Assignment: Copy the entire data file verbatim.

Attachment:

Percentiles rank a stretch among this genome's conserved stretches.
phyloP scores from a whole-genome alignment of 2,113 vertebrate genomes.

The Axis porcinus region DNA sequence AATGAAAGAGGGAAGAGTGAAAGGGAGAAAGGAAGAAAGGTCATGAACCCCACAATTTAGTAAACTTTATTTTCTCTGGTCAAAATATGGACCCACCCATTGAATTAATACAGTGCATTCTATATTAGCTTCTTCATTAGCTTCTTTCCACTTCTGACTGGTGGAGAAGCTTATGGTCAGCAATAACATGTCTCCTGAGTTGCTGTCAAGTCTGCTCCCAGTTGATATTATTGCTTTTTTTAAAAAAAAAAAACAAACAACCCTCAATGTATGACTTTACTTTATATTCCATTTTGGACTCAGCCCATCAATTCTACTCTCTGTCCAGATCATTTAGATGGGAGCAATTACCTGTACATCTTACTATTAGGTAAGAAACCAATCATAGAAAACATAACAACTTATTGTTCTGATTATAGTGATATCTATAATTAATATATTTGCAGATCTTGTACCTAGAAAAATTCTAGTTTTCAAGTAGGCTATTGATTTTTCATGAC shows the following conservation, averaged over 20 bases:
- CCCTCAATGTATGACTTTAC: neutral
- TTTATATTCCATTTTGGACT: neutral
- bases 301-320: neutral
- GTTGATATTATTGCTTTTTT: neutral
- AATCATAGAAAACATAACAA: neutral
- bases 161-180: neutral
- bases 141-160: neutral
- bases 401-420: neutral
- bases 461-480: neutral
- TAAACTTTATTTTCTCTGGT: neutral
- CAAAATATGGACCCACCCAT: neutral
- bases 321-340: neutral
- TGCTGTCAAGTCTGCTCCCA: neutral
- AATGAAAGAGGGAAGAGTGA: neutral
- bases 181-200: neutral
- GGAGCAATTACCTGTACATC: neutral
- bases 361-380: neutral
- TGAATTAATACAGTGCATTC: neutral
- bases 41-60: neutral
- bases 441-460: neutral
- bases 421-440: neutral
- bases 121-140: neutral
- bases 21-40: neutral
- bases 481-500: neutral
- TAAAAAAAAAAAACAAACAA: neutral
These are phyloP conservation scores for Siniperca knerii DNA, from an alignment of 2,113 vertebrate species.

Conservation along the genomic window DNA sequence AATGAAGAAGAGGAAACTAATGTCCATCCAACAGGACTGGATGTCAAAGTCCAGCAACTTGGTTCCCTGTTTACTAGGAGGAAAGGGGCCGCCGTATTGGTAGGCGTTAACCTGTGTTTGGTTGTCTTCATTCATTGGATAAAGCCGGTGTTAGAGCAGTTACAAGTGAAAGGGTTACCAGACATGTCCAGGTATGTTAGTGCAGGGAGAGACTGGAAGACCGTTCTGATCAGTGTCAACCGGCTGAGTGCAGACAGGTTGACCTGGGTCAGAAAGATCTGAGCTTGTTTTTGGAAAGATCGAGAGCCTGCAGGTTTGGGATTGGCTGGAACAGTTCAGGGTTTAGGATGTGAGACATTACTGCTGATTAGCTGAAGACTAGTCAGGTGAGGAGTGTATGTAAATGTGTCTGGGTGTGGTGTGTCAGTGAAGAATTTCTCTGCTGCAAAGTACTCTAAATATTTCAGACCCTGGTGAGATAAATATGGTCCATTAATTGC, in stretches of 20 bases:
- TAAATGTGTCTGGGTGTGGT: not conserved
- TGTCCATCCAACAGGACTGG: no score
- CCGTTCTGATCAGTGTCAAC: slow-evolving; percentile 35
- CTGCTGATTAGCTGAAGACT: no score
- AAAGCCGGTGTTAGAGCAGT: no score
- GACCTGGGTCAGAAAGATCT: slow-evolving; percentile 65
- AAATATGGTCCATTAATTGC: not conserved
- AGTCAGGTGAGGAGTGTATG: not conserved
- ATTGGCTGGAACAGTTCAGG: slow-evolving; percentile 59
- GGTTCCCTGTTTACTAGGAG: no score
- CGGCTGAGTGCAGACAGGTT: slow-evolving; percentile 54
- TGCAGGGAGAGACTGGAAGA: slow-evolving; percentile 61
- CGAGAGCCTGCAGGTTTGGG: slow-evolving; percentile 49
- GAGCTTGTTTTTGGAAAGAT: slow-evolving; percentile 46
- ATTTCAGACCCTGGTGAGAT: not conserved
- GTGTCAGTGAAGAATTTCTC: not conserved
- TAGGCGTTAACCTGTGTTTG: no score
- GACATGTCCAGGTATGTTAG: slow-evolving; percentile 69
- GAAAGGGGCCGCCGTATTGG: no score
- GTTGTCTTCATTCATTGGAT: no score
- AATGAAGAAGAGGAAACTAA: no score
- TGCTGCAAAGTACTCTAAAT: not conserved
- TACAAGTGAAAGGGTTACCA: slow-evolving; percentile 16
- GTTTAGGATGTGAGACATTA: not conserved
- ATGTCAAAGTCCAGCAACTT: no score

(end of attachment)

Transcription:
Percentiles rank a stretch among this genome's conserved stretches.
phyloP scores from a whole-genome alignment of 2,113 vertebrate genomes.

The Axis porcinus region DNA sequence AATGAAAGAGGGAAGAGTGAAAGGGAGAAAGGAAGAAAGGTCATGAACCCCACAATTTAGTAAACTTTATTTTCTCTGGTCAAAATATGGACCCACCCATTGAATTAATACAGTGCATTCTATATTAGCTTCTTCATTAGCTTCTTTCCACTTCTGACTGGTGGAGAAGCTTATGGTCAGCAATAACATGTCTCCTGAGTTGCTGTCAAGTCTGCTCCCAGTTGATATTATTGCTTTTTTTAAAAAAAAAAAACAAACAACCCTCAATGTATGACTTTACTTTATATTCCATTTTGGACTCAGCCCATCAATTCTACTCTCTGTCCAGATCATTTAGATGGGAGCAATTACCTGTACATCTTACTATTAGGTAAGAAACCAATCATAGAAAACATAACAACTTATTGTTCTGATTATAGTGATATCTATAATTAATATATTTGCAGATCTTGTACCTAGAAAAATTCTAGTTTTCAAGTAGGCTATTGATTTTTCATGAC shows the following conservation, averaged over 20 bases:
- CCCTCAATGTATGACTTTAC: neutral
- TTTATATTCCATTTTGGACT: neutral
- bases 301-320: neutral
- GTTGATATTATTGCTTTTTT: neutral
- AATCATAGAAAACATAACAA: neutral
- bases 161-180: neutral
- bases 141-160: neutral
- bases 401-420: neutral
- bases 461-480: neutral
- TAAACTTTATTTTCTCTGGT: neutral
- CAAAATATGGACCCACCCAT: neutral
- bases 321-340: neutral
- TGCTGTCAAGTCTGCTCCCA: neutral
- AATGAAAGAGGGAAGAGTGA: neutral
- bases 181-200: neutral
- GGAGCAATTACCTGTACATC: neutral
- bases 361-380: neutral
- TGAATTAATACAGTGCATTC: neutral
- bases 41-60: neutral
- bases 441-460: neutral
- bases 421-440: neutral
- bases 121-140: neutral
- bases 21-40: neutral
- bases 481-500: neutral
- TAAAAAAAAAAAACAAACAA: neutral
These are phyloP conservation scores for Siniperca knerii DNA, from an alignment of 2,113 vertebrate species.

Conservation along the genomic window DNA sequence AATGAAGAAGAGGAAACTAATGTCCATCCAACAGGACTGGATGTCAAAGTCCAGCAACTTGGTTCCCTGTTTACTAGGAGGAAAGGGGCCGCCGTATTGGTAGGCGTTAACCTGTGTTTGGTTGTCTTCATTCATTGGATAAAGCCGGTGTTAGAGCAGTTACAAGTGAAAGGGTTACCAGACATGTCCAGGTATGTTAGTGCAGGGAGAGACTGGAAGACCGTTCTGATCAGTGTCAACCGGCTGAGTGCAGACAGGTTGACCTGGGTCAGAAAGATCTGAGCTTGTTTTTGGAAAGATCGAGAGCCTGCAGGTTTGGGATTGGCTGGAACAGTTCAGGGTTTAGGATGTGAGACATTACTGCTGATTAGCTGAAGACTAGTCAGGTGAGGAGTGTATGTAAATGTGTCTGGGTGTGGTGTGTCAGTGAAGAATTTCTCTGCTGCAAAGTACTCTAAATATTTCAGACCCTGGTGAGATAAATATGGTCCATTAATTGC, in stretches of 20 bases:
- TAAATGTGTCTGGGTGTGGT: not conserved
- TGTCCATCCAACAGGACTGG: no score
- CCGTTCTGATCAGTGTCAAC: slow-evolving; percentile 35
- CTGCTGATTAGCTGAAGACT: no score
- AAAGCCGGTGTTAGAGCAGT: no score
- GACCTGGGTCAGAAAGATCT: slow-evolving; percentile 65
- AAATATGGTCCATTAATTGC: not conserved
- AGTCAGGTGAGGAGTGTATG: not conserved
- ATTGGCTGGAACAGTTCAGG: slow-evolving; percentile 59
- GGTTCCCTGTTTACTAGGAG: no score
- CGGCTGAGTGCAGACAGGTT: slow-evolving; percentile 54
- TGCAGGGAGAGACTGGAAGA: slow-evolving; percentile 61
- CGAGAGCCTGCAGGTTTGGG: slow-evolving; percentile 49
- GAGCTTGTTTTTGGAAAGAT: slow-evolving; percentile 46
- ATTTCAGACCCTGGTGAGAT: not conserved
- GTGTCAGTGAAGAATTTCTC: not conserved
- TAGGCGTTAACCTGTGTTTG: no score
- GACATGTCCAGGTATGTTAG: slow-evolving; percentile 69
- GAAAGGGGCCGCCGTATTGG: no score
- GTTGTCTTCATTCATTGGAT: no score
- AATGAAGAAGAGGAAACTAA: no score
- TGCTGCAAAGTACTCTAAAT: not conserved
- TACAAGTGAAAGGGTTACCA: slow-evolving; percentile 16
- GTTTAGGATGTGAGACATTA: not conserved
- ATGTCAAAGTCCAGCAACTT: no score